Estimated population (2000): 30-40,000 (UNIPROBA Batwa Campaign Group) There are no official statistics.
First language/s: Kirundi
Religion/s: indigenous beliefs, Christianity
The Twa of Burundi are of ‘Pygmy’ origin, and traditionally were hunters and worked as potters or as musicians and entertainers. Some Twa in Burundi who feel they have ‘developed’ get insulted when called Twa and prefer to be called ‘Abaterambere’ (‘people who are advancing’), and thus play a role in the continuing negative stereotyping of other Twa.
Traditionally despised by both Tutsi and Hutu, the historical links of some Twa with the Burundi court, and more significantly their recruitment by the army, link them with Tutsis in the eyes of many Hutus. In anti-Tutsi reprisals Twa have also been targeted.
Burundi has become a densely populated country, and most land is used for crops and pasture. Since the 1970s it has been illegal to hunt in Burundi, which deprived the Twa of what was traditionally one of their main sources of sustenance. Land redistribution at Burundi’s independence did not benefit the Twa, and most are now landless. Twa face discrimination from Hutu and Tutsi on a daily basis.
The HIV/AIDS pandemic has hit Twa communities, although data is non-existent. Despite some education about the disease, many Twa hold the view that it is something that affects the Hutu and Tutsi, and is foreign to them. Those Twa who die of AIDS are often said to have died by poisoning, which may reflect a lack of knowledge about HIV/AIDS, or the stigma surrounding the disease. Twa women face particular risk of rape and infection due to beliefs among some Hutu and Tutsi that sex with a Twa woman provides a cure for backache; a new variant of this belief (or mere rationalization) holds that sex with a Twa woman offers a cure for HIV/AIDS. Infected Twa have little or no access to healthcare services.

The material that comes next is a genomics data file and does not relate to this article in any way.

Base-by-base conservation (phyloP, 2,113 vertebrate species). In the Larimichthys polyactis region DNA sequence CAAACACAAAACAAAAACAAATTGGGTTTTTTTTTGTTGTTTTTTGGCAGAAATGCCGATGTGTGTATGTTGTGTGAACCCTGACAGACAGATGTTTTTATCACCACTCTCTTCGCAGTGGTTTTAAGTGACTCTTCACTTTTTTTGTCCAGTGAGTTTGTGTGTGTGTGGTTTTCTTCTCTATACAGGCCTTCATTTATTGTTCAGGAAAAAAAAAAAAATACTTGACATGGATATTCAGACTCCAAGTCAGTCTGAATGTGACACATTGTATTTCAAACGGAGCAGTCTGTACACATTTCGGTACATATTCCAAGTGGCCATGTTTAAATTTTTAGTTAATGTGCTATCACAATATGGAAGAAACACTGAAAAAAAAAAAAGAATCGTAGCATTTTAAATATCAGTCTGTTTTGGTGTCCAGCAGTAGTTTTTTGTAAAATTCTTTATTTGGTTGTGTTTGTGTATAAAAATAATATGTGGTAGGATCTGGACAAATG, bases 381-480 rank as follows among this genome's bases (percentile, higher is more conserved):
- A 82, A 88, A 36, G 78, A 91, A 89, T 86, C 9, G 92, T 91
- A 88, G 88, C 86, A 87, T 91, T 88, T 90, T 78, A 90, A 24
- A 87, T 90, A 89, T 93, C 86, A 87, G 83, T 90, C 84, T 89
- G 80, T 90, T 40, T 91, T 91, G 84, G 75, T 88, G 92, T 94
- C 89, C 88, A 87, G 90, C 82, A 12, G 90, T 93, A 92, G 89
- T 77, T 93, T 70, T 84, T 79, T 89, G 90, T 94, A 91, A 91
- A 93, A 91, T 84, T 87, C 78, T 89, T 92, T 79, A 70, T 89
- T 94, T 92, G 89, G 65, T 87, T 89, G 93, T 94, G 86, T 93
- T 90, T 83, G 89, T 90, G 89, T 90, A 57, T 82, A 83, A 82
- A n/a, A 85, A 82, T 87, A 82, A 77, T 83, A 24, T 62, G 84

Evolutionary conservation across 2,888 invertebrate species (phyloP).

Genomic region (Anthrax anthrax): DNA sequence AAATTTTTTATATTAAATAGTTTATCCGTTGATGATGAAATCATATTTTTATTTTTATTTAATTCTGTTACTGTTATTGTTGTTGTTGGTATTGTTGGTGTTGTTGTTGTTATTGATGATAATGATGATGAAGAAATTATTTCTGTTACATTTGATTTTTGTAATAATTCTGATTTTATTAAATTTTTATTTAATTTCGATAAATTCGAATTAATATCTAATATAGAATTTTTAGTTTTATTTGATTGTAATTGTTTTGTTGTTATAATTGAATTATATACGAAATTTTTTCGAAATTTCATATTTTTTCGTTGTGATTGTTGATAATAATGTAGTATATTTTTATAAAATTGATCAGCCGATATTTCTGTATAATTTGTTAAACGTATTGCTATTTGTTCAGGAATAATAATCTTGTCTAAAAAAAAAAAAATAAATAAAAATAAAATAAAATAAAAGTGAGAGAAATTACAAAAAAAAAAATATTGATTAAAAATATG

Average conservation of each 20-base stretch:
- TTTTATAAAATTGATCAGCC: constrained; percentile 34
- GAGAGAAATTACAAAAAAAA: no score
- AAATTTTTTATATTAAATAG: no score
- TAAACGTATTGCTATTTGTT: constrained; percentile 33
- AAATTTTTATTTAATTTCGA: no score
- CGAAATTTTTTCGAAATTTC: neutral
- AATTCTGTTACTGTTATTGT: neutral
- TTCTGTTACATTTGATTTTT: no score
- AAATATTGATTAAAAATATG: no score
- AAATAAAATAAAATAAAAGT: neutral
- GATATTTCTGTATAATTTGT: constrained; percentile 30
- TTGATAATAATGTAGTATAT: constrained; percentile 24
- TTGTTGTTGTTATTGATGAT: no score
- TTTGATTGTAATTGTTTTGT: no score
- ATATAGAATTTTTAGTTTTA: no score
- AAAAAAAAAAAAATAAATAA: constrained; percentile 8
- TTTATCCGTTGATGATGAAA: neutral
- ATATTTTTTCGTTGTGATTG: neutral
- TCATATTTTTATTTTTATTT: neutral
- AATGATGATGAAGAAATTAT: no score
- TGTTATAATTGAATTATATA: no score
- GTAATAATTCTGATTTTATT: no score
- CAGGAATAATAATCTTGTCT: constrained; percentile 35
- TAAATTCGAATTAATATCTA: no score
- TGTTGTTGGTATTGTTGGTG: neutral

Unlike neighbouring Rwanda, Burundi does recognise the distinct ethnicity of the Batwa. There are estimated to be between 30,000 and 40,000 living in the country. The 2005 constitution set aside three seats in the National Assembly and three seats in the Senate for Twa. Nonetheless this group are still mostly landless and are among the poorest people in what is a very poor country. In testimonies gathered by MRG in Burundi in 2007, Batwa complained of many difficulties relating to land-rights, either through lack of title, discriminatory practises relating to allocation on the part of the authorities, or failure to recognise historic rights to land. According to the Forest Peoples Programme, land laws in Burundi blatantly discriminate against Batwa, as they base customary land rights on “actual and visible occupation of the land“, while the traditional hunter-gather lifestyle tends to not visibly impact on territory. However, the new Land Commission in Burundi is tasked with sorting out the complex land issues which have arisen since the end of the conflict, and the return of many refugees. The Commission has one Batwa member, and it is hoped, will tackle the question of the land rights of indigenous peoples. Aside from land issues, Batwa also complained to MRG about discrimination in social services, especially in health and education. In particular, the difficulty of educating Batwa children beyond primary level was highlighted. A survey undertaken by UNIPROBA – an organisation representing the Burundian Batwa – found just seven Batwa students in university education in 2006.